1. Hey guise! Found out how jjajangmyong equates to Chinese food. It’s a dish called zha jiang mian. It’s a noodle dish made with bean paste and ground pork, the cucumbers are there to displace the saltiness. Dunno if it’s already been covered. But hey, might as well spread the knowledge if it’s there right? Till next time!

  2. Youmie Robert
    Youmie Robert

    Hey guys, I’m planning on studying in Korea starting fall 2016 in Ewha university. I was just wondering if dorms allow food deliveries? like apparently when you have guests you have to tell the security guard and everything, is it the same? XD Do you have to tell the guard that your jjajangmyeon or fried chicken is on its way? I’d really appreciate an answer! :)

  3. Allie Jane

    :D I’m gonna go to a Korean and Chinese Restaurant with a friend that I found in my town!! I can’t wait to try their Jajangmyeon which is interestingly on the Korean side of the menu!! They don’t have much of a korean selection, which isn’t a surprise considering how big chinese food is in popularity. akjdalskjdas can’t wait to try it!

  4. Jja jang myun is very popular with Korean kids! That was one awesome fact you left out!

  5. Martina, can you do a Open The Happy tutorial for this look? It’s so pretty I want to marry it and have it’s babies.

  6. Hi Simon & Martina! There is indeed a Chinese version of the dish it is called Jia Jiang Mien, which translates as “Fried Sauce Noodles”. It is very different from the Korean version in that the sauce is much more dry and the ingredients are cut into small cubes. Here is a photo of the Chinese dish – ignore the shrimp, it’s not usually served with shrimp. http://farm7.staticflickr.com/6090/6115784530_b9bd5a9e83_z.jpg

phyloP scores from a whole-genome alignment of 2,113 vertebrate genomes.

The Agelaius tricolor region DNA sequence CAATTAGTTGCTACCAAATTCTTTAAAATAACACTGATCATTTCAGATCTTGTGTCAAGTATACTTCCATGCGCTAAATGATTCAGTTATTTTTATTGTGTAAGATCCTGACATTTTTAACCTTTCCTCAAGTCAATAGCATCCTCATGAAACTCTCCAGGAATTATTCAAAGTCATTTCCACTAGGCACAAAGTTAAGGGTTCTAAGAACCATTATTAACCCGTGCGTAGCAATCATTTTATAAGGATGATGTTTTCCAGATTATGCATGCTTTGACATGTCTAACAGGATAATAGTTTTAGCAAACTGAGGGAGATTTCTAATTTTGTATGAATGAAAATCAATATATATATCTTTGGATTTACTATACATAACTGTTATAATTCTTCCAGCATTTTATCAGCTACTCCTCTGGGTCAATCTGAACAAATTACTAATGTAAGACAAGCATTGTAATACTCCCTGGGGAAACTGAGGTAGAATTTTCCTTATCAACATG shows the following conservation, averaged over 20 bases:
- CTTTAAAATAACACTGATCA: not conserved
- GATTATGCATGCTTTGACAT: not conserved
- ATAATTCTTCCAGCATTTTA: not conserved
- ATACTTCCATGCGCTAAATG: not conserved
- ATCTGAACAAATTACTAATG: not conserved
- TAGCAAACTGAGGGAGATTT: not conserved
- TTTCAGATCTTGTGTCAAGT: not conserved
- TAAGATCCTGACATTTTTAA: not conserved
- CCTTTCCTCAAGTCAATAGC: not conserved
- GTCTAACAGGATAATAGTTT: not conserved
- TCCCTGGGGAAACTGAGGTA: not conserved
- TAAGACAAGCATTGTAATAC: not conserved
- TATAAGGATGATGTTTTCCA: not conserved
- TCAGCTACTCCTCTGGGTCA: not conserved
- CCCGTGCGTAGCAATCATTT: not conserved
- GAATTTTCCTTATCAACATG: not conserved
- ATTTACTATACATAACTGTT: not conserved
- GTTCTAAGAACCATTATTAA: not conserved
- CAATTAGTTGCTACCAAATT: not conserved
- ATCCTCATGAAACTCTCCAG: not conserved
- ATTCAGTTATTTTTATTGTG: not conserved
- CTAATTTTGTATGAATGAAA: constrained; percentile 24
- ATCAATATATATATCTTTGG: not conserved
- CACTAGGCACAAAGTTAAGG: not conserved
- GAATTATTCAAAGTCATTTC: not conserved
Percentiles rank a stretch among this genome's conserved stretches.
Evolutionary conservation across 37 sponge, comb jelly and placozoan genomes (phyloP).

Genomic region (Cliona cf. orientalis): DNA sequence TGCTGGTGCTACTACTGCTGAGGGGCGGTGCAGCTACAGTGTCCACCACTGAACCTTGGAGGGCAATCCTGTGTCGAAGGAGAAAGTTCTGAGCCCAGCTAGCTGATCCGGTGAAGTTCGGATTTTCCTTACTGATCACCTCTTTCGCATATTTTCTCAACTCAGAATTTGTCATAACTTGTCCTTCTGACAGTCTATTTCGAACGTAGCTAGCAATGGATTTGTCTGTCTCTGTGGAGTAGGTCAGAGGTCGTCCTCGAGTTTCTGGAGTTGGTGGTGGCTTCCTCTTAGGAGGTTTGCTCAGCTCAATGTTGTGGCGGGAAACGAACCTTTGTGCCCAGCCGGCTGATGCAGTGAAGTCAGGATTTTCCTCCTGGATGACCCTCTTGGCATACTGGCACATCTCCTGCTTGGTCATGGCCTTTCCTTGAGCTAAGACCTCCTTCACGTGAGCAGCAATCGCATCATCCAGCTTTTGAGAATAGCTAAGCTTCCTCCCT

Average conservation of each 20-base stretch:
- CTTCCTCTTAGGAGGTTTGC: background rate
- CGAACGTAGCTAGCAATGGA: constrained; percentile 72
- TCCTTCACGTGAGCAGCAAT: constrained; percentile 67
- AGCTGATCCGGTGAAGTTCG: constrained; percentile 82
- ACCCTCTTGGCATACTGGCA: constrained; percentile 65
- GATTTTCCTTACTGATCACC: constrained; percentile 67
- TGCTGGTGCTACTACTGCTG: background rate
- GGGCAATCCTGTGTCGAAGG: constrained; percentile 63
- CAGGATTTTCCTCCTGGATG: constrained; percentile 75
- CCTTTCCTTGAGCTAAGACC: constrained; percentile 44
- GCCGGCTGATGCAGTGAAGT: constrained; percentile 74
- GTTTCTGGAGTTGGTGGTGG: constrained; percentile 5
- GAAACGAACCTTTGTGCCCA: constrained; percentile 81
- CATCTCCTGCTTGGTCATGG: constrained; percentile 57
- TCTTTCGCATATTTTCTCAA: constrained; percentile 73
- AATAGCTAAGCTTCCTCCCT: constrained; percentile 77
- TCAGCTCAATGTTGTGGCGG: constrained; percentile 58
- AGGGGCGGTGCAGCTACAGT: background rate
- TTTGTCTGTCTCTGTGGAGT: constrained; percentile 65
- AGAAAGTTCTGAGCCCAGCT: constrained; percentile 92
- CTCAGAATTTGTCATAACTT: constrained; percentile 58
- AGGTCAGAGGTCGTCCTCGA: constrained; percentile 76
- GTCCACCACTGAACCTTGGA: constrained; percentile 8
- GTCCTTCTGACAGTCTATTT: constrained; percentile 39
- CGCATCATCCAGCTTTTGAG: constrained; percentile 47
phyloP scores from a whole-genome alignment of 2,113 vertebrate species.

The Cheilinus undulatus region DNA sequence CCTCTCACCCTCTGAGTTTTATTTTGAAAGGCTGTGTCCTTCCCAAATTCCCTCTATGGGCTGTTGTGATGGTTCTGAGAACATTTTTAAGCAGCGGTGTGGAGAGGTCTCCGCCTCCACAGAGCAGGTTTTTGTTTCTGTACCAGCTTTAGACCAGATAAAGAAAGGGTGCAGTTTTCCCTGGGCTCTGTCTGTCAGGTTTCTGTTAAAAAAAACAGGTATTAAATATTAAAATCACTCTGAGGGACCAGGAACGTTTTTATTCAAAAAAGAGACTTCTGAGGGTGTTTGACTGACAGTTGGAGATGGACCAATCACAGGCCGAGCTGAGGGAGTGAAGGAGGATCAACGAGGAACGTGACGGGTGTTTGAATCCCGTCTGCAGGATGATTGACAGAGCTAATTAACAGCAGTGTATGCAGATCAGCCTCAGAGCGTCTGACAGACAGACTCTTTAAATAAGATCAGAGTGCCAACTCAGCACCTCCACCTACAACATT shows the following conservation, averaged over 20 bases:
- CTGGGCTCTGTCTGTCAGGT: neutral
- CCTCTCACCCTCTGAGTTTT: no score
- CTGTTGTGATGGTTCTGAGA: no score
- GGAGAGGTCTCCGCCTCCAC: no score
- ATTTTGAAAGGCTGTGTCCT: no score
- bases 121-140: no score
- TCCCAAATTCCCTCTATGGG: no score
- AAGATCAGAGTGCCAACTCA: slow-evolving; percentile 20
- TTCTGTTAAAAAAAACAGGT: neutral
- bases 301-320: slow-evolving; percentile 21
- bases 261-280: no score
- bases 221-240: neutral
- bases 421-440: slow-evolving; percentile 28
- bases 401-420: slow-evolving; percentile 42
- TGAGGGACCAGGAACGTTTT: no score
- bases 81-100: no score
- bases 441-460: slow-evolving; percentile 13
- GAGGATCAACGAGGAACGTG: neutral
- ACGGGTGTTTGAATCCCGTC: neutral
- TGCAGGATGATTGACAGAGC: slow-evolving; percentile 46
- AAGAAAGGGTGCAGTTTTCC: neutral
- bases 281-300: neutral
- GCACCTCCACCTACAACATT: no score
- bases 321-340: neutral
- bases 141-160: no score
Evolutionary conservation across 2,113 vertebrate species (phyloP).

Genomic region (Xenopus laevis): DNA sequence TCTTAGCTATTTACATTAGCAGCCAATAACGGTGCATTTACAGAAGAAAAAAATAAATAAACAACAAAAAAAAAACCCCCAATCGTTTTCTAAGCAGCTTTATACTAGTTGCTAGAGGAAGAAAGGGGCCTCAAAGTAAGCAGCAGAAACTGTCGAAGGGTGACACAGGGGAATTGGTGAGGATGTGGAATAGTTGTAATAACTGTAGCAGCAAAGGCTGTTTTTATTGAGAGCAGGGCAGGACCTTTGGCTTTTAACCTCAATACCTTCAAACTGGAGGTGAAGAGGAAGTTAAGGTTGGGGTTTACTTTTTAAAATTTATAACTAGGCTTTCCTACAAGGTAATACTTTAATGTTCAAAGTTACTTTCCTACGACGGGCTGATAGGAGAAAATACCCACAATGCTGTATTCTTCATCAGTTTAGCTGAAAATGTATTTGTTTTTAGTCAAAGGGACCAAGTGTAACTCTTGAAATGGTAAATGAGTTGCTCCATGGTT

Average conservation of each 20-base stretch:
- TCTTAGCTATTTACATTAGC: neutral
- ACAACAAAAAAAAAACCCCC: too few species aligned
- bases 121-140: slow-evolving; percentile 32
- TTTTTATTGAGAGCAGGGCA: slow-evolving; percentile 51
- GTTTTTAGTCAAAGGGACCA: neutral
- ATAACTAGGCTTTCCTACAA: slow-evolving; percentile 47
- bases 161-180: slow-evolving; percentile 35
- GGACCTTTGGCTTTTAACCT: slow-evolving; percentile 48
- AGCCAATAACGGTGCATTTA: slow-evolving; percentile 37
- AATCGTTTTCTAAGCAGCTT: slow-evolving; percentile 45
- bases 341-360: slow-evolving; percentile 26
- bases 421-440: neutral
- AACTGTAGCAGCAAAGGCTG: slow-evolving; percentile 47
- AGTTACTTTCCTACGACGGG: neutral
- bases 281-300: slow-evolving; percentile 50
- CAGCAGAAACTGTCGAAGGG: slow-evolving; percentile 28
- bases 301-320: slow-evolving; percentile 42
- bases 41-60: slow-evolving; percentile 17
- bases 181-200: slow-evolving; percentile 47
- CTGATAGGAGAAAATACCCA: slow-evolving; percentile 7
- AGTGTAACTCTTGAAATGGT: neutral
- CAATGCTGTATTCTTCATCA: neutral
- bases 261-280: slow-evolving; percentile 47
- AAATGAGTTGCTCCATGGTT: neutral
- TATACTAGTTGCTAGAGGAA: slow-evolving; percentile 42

My wife is Chinese from Taiwan, although her family is from northern China, so she makes it from time to time.
    I do love both versions although the Chinese version is tastier IMHO.
    Love you guys,
    Tim

  7. the__dreamer

    There is definitely “Jajangmyeon” in Toronto’s Chinatown, if you look for the ones that serve Northern Chinese food. It’s a bit different than what it looks like in Korea though, as it is less thick, has meat and less bean paste. Same with the buns, I see those at supermarkets all the time. A lot of what is considered as “proper” Chinese food in Toronto is actually HK/Canton style Chinese food, which is authentic (and delicious!) Chinese food but represents only a facet of what’s out there :) Definitely worth going to Chinatown and looking around as there’s much more variety downtown and they’re all next to each other. It gets a bit harder to find these places as you go into Scarborough/York Region as the restaurants are spread further apart and are located in random areas.